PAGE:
No caddie has enjoyed his winning flag quite like Ted Scott, who posted a video of himself with the 18th-hole flag and pole from this April’s Masters on his tractor, motorcycle and while brushing his teeth among other random things.
Jim “Bones” Mackay was on the bag for his sixth major at the PGA Championship in May, but this flag likely means the most to him and will get top-shelf status. Then there was England’s Billy Foster, who finally tasted victory at a major after 40 years on the bag and kissed the flag in the lower right corner as Matt Fitzpatrick was victorious at the U.S. Open in June. New Zealand’s Sam Pinfold made off with both a Players Championship and British Open flag this year working for Aussie Cameron Smith. And who can forget Japan’s Shota Hayafuji’s beautiful gesture: removing his hat and bowing his head after claiming the flag at Augusta National last April following Hideki Matsuyama’s triumph. From all four corners of the globe, caddies know the routine.
“As a youngster watching golf tournaments on TV in Japan, I saw that it is a tradition for caddies to take home the 18th-green flag,” Hayafuji says. “My heart was full of gratitude, and it was the natural thing for me to bow and show respect for the Masters.”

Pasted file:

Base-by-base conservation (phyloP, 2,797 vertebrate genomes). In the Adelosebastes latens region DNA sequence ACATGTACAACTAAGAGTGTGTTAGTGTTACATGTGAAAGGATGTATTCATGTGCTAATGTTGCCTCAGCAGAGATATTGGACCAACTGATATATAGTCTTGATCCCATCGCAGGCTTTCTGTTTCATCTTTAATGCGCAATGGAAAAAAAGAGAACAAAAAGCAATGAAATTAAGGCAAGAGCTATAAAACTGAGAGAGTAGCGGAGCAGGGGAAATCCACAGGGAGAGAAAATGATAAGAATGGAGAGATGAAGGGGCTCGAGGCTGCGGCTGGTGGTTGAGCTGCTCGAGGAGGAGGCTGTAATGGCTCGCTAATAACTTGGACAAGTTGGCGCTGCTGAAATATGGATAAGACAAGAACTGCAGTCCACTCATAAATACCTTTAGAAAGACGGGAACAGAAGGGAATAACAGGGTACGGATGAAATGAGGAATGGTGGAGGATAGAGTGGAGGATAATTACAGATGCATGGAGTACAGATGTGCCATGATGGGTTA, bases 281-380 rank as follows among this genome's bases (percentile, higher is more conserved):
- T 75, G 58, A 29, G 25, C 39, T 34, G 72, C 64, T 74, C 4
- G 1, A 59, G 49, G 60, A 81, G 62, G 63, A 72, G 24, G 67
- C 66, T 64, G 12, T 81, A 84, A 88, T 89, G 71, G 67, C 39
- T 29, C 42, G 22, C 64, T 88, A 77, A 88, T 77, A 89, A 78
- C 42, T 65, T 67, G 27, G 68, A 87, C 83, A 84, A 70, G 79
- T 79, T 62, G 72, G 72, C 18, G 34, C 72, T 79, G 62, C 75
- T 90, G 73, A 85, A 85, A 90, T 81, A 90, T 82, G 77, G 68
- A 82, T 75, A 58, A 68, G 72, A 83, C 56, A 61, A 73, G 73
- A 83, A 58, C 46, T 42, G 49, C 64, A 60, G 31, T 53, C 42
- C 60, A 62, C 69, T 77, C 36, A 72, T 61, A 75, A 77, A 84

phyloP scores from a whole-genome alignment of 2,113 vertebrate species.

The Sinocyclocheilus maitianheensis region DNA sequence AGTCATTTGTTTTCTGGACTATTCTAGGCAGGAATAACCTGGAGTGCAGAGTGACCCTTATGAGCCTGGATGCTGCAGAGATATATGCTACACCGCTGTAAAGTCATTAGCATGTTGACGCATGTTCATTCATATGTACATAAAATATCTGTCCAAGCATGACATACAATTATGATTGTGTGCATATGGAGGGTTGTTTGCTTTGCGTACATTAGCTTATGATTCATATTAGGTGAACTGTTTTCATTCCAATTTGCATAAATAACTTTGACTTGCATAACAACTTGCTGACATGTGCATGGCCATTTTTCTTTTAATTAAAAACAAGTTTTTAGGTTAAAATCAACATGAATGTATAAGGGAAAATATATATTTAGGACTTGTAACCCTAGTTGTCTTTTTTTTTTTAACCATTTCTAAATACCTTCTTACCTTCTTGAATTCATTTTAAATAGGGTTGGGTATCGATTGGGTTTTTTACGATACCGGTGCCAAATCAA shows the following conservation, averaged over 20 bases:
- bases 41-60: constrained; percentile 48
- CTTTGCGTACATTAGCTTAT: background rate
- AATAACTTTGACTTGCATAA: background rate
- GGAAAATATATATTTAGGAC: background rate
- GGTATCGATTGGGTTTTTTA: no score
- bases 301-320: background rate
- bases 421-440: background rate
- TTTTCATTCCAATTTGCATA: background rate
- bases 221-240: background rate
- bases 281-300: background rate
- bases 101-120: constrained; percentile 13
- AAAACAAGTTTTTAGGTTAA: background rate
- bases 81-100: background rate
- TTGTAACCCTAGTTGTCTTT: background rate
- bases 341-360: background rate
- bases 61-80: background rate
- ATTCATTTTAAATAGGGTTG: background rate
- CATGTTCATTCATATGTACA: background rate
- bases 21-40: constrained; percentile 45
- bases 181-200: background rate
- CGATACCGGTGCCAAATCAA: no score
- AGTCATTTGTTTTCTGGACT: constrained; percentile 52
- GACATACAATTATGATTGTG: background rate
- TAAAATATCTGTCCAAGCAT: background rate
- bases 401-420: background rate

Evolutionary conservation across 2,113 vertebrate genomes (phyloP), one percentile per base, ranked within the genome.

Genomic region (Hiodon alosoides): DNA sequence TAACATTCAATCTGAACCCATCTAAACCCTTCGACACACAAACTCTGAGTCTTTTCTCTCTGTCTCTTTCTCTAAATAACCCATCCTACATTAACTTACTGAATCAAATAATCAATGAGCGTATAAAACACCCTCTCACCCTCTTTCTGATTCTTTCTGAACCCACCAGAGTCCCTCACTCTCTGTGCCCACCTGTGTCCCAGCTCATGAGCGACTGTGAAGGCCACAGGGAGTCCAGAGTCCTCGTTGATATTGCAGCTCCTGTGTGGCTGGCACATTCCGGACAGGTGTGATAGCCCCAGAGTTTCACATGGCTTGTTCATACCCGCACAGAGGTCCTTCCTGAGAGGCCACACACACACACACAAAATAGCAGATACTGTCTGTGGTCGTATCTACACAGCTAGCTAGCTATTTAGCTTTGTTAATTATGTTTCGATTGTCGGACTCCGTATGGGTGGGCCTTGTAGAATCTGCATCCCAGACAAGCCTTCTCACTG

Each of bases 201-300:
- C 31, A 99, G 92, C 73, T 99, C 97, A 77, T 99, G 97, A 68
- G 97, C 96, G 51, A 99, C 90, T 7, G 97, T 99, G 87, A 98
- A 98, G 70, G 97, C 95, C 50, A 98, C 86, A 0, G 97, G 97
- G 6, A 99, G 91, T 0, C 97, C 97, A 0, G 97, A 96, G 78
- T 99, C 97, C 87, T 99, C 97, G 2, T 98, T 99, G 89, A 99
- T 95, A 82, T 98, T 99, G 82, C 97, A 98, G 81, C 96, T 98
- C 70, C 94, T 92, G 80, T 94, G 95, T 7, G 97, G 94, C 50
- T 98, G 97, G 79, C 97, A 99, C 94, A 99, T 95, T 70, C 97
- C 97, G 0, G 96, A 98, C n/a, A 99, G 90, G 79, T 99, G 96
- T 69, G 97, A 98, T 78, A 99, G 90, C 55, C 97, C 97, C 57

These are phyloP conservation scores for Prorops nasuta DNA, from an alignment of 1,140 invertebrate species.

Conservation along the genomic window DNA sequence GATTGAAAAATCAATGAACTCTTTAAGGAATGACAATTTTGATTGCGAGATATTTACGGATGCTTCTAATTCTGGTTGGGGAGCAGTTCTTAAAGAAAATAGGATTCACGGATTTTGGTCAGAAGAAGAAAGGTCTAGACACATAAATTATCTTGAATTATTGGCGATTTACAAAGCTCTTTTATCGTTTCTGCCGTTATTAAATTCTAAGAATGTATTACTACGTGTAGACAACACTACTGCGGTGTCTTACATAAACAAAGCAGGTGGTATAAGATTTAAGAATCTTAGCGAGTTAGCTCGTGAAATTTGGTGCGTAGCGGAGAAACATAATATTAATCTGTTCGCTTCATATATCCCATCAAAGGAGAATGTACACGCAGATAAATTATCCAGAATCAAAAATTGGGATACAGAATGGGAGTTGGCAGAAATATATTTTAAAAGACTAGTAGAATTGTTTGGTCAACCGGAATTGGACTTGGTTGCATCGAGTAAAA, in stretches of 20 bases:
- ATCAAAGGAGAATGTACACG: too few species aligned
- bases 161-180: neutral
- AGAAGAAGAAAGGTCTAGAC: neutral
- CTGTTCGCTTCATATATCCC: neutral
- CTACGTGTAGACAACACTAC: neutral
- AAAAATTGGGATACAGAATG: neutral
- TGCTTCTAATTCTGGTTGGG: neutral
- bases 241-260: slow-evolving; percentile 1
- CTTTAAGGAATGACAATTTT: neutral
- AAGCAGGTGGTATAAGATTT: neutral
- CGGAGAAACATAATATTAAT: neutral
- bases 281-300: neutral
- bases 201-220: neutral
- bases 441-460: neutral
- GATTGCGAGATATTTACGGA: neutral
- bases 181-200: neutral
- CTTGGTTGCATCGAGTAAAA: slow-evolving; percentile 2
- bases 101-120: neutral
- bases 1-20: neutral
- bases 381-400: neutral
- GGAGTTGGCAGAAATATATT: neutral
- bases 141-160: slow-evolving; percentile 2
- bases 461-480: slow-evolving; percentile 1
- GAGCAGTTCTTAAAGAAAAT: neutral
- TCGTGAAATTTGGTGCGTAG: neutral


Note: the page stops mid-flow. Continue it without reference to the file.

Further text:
It has become a tradition unlike any other. Every week on virtually every tour, the winning caddie grabs the flag on 18. It has become the caddie’s trophy, as much of a ritual as players removing their hats and shaking hands after the round. But what is the origin of this tradition and who started it? No one seems to know.
“I don’t know how it happened,” says Scott, who earned his third Masters flag working on the bag of Scottie Scheffler to go with the previous two he pocketed with Bubba Watson in 2012 and 2014. “But it’s a cool tradition, a huge reward and a special thing. Whoever started it, I’m grateful for it.”
Golfweek did some digging, hoping to get to the bottom of this unsolved mystery, and along the way the stories we heard about caddies and flags were too good not to share.